Effects of Isometric Resistance Training and a Maintenance Dose on Ambulatory Blood Pressure and Morning Blood Pressure Surge in Young Normotensives

Anthony Baross, Cheri McGowan, Lydia Stoodley, Gina Jay, Ian L Swaine

Research output: Contribution to ConferenceAbstractpeer-review


Hypertension, a modifiable risk factor for cardiovascular disease (CVD) is associated with approximately one third of deaths globally each year. Diurnal blood pressure (BP) variability and more specifically morning blood pressure surge (MBPS) are associated with increased risk of stroke, end-organ damage and are considered to be destabilising factors for atherosclerotic plaques. Isometric resistance training (IRT) has been shown to reduce ambulatory BP and MBPS following 8-10 weeks of training. However, there is no data at present which has established the dose of training needed to maintain these reported reductions following the initial IRT period. Therefore, the purpose of this study was to determine the effects of IRT on ambulatory BP and the MBPS in young normotensives following (i) 8 weeks of IRT and (ii) 8 weeks of a once a week maintenance dose.

Twenty-five normotensive individuals (15 men, age=21±4 years; 10 women, age=22±3 years) were randomly assigned to a training-maintenance (TRA-MT, n=13) or control (CON, n=12) group. Ambulatory BP and MBPS were measured prior to, after an 8-week (3 days/week) training period and following an 8-week maintenance period (1 day/week) of bilateral leg IRT using an isokinetic dynamometer (4 x 2-minute contractions at 20% MVC with 2-minute rest periods). A two-way repeated measures MANOVA was used to assess the within and between groups changes in ambulatory BP and MBPS. MBPS was calculated as: mean systolic BP 2 hours after waking, minus the lowest sleeping 1-hour mean systolic BP.

There were significant reductions in 24-h ambulatory systolic BP following IRT (pre-to-post training, -7±5 mmHg, p=0.001) and these reductions remained after the maintenance period (pre-to-post maintenance, -6±4 mmHg, p=0.000). There were significant reductions in daytime BP (pre-to-post training, -5±5 mmHg, p=0.034) which remained following maintenance (pre-to-post maintenance, -5±5 mmHg, p=0.02), but there was no change in night-time systolic BP (pre-to-post training, -2±5 mmHg, p=0.685) or post maintenance period (pre-to-post maintenance, 1±6 mmHg, p=0.94). Additionally, there were significant reductions in the MBPS (pre-to-post training, -9±10 mmHg, p=0.005) which were maintained post maintenance period (pre-to-post maintenance, -8±11 mmHg, p=0.014). Additionally, significant correlation was identified between the magnitude of the change in MBPS and the magnitude of changes in mean SBP 2-h after waking (r = 0.78, P=0.002).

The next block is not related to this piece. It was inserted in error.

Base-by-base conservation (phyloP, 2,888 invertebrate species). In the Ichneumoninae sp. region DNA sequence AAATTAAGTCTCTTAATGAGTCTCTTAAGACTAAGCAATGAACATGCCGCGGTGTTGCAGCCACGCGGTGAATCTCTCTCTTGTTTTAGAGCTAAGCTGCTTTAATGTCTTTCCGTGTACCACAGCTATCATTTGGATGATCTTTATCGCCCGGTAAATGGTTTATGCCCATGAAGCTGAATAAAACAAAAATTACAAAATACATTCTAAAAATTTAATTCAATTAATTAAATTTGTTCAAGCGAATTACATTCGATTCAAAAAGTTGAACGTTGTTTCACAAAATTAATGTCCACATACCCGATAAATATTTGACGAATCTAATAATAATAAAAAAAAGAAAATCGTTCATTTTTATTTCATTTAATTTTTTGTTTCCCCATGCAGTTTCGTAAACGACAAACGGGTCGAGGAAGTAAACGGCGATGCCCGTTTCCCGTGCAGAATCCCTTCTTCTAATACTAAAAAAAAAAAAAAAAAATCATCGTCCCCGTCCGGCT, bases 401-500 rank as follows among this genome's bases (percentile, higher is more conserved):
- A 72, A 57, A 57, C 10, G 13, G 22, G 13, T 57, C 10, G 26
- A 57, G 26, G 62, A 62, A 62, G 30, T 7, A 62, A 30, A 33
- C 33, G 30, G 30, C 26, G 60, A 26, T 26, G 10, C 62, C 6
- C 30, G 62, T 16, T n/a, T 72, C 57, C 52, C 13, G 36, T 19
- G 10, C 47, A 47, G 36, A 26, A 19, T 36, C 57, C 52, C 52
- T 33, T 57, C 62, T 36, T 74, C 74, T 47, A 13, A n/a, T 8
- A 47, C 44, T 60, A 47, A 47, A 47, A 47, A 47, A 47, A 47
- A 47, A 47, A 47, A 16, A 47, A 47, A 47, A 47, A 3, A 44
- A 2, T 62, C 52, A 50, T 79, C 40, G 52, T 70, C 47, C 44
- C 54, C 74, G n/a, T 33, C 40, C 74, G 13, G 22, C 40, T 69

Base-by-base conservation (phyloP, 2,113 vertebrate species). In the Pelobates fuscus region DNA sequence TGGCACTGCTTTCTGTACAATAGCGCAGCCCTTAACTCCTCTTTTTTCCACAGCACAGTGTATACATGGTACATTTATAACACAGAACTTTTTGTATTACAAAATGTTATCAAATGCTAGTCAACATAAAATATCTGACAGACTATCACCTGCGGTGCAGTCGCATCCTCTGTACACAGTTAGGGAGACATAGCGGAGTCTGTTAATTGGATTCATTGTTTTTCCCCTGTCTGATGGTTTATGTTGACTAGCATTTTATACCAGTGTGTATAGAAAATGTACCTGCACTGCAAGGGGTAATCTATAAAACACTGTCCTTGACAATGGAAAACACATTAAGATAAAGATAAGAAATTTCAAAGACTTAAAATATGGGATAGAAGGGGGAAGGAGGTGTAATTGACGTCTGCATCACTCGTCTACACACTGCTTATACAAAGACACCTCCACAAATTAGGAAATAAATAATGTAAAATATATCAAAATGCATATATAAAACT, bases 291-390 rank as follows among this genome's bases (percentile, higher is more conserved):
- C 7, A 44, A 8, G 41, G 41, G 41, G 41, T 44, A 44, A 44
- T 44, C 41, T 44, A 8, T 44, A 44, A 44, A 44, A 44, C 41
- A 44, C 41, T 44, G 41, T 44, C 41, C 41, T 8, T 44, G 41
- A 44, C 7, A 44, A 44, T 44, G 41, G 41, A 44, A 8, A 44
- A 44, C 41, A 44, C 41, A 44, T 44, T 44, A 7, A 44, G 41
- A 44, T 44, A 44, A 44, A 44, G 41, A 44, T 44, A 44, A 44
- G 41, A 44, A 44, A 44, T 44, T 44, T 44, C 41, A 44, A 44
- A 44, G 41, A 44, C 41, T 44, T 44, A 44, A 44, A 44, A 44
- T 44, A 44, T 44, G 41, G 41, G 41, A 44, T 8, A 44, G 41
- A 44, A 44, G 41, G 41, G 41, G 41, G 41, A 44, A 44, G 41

These results provide further evidence that IRT causes significant reductions in MBPS in addition to the previously reported reductions in ambulatory BP. Additionally, these reductions seem to be maintained with a reduced exercise dose. These findings may also have important clinical implications, the significant reductions in the MBPS offer the potential for meaningful CVD and stroke risk reduction, provided these effects can be demonstrated in those who are at risk.
Original languageEnglish
Number of pages1
Publication statusPublished - 1 Jul 2022
Event 27th Annual Congress of the European College of Sport Science - FIBES SEVILLA Conference Centre, Seville, Spain
Duration: 31 Aug 20222 Sept 2022


Conference 27th Annual Congress of the European College of Sport Science
Internet address


  • Isometric Training, Blood Pressure, Morning Blood Pressure Surge


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